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UX and UI . . . What does it all mean?

UX/UI

User Experience (UX) and User Interface (UI) design might sound like jargon or slang words used to bamboozle people, but they are actually essential practices in the creation of a website.

Website design is constantly changing, but it has one common goal; to keep the user on your site and get them to where they need to go fast.

In short, UX encompasses all aspects of the end-user’s interaction with the company, its services, and its products. UI on the other hand considers the look, feel, and interactivity of the product. I didn’t write that — it’s a quote from the late, great Don Norman, cognitive scientist and UX architect, but I think he put it perfectly.

We have to consider when designing a website that 80% of people will be looking at the site on their phone. The first thing a client likes to see when we are developing their website is the desktop version, as this is what we’re all used to. But, in reality most of their audience will be looking at it on a mobile. In the design studio at PMW we design every page for mobile and then focus on the desktop version after that.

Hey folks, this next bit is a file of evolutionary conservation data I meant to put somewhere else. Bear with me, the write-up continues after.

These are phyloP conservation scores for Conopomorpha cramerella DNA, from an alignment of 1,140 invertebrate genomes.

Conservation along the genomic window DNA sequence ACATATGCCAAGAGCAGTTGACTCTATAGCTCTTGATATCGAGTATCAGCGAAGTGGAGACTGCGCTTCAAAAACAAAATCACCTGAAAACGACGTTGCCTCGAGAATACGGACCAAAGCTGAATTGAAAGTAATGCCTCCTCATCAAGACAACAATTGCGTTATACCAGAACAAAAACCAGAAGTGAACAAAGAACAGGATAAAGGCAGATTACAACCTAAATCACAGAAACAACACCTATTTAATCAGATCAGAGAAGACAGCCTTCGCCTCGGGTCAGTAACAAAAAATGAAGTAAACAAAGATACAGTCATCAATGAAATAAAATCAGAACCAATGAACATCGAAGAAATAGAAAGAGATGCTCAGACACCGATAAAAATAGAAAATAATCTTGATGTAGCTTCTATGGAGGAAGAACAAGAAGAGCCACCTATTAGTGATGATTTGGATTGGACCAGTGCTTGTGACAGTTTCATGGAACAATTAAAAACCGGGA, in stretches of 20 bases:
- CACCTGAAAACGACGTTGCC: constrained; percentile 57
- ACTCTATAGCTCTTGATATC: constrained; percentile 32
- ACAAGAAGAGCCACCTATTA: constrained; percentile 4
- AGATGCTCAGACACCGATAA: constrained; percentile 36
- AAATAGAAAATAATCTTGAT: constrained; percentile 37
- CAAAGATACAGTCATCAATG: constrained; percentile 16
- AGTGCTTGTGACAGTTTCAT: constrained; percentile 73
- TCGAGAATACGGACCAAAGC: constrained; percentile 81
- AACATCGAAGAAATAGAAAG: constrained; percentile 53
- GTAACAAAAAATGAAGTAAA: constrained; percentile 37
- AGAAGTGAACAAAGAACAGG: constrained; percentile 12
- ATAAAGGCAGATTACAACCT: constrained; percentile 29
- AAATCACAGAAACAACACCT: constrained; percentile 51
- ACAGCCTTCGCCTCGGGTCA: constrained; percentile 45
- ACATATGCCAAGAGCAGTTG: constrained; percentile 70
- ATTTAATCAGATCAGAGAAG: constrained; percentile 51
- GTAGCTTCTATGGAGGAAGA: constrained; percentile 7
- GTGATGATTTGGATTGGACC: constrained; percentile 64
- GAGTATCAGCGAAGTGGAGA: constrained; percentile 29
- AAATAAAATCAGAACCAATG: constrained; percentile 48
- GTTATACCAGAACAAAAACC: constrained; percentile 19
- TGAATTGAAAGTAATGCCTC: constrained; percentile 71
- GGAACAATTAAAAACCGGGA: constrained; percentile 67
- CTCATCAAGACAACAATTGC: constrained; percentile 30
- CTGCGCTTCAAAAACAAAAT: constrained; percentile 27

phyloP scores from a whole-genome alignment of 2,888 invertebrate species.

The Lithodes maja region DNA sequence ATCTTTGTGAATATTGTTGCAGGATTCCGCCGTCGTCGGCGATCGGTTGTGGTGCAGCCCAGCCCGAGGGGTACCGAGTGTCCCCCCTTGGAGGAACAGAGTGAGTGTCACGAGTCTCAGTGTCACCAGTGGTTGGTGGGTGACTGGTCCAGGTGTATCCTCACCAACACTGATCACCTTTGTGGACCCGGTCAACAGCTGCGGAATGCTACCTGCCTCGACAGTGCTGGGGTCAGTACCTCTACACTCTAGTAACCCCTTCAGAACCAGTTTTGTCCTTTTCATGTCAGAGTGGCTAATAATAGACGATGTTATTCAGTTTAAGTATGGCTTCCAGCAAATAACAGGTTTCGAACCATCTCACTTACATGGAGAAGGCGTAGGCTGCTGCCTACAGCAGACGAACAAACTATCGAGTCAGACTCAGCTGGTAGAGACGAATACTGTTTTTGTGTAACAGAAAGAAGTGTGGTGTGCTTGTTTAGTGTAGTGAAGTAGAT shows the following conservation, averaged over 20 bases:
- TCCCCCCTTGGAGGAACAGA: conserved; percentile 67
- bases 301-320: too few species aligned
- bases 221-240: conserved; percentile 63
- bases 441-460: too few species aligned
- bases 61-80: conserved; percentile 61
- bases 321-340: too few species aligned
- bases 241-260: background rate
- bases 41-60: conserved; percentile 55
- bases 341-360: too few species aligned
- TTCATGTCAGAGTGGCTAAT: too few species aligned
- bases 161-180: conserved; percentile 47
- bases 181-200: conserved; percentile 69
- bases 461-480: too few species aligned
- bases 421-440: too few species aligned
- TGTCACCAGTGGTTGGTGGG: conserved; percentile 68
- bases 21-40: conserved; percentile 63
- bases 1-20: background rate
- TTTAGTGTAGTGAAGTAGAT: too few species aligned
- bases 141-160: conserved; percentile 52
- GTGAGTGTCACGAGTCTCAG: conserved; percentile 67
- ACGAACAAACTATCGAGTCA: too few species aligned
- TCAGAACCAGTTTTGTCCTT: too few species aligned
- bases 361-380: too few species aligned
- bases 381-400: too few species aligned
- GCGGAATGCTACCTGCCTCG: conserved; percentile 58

Less is more

A 2015 study conducted by Microsoft found that the average human attention span has declined from 12 seconds to 8 seconds. This means that we now have a shorter attention span than goldfish. In fact . . . you’re probably thinking about something else whilst reading this blog.

As designers, we need to adjust and cope with this behaviour, with the goal of getting people the information they need as quickly as possible.

Simple is as simple does

Great UX and UI design is simple and consistent. In context, simplicity means that it’s easy to understand and interact with a website. Your users shouldn’t need to read instructions to understand how to use your website. Make it clear and then subtly lead them.

Perfect harmony

Whilst UX and UI design are very different, the main objective is to make them work in harmony, think Lennon and McCartney.

Beautiful design can’t save an experience that’s clunky and confusing, but at the same time a great experience can be ruined by terrible design.

So, the next time you’re on a site and you’ve got the information you need quickly and easily, it’s because someone has perfected the UX/UI. Hopefully it’s one that PMW made.

 

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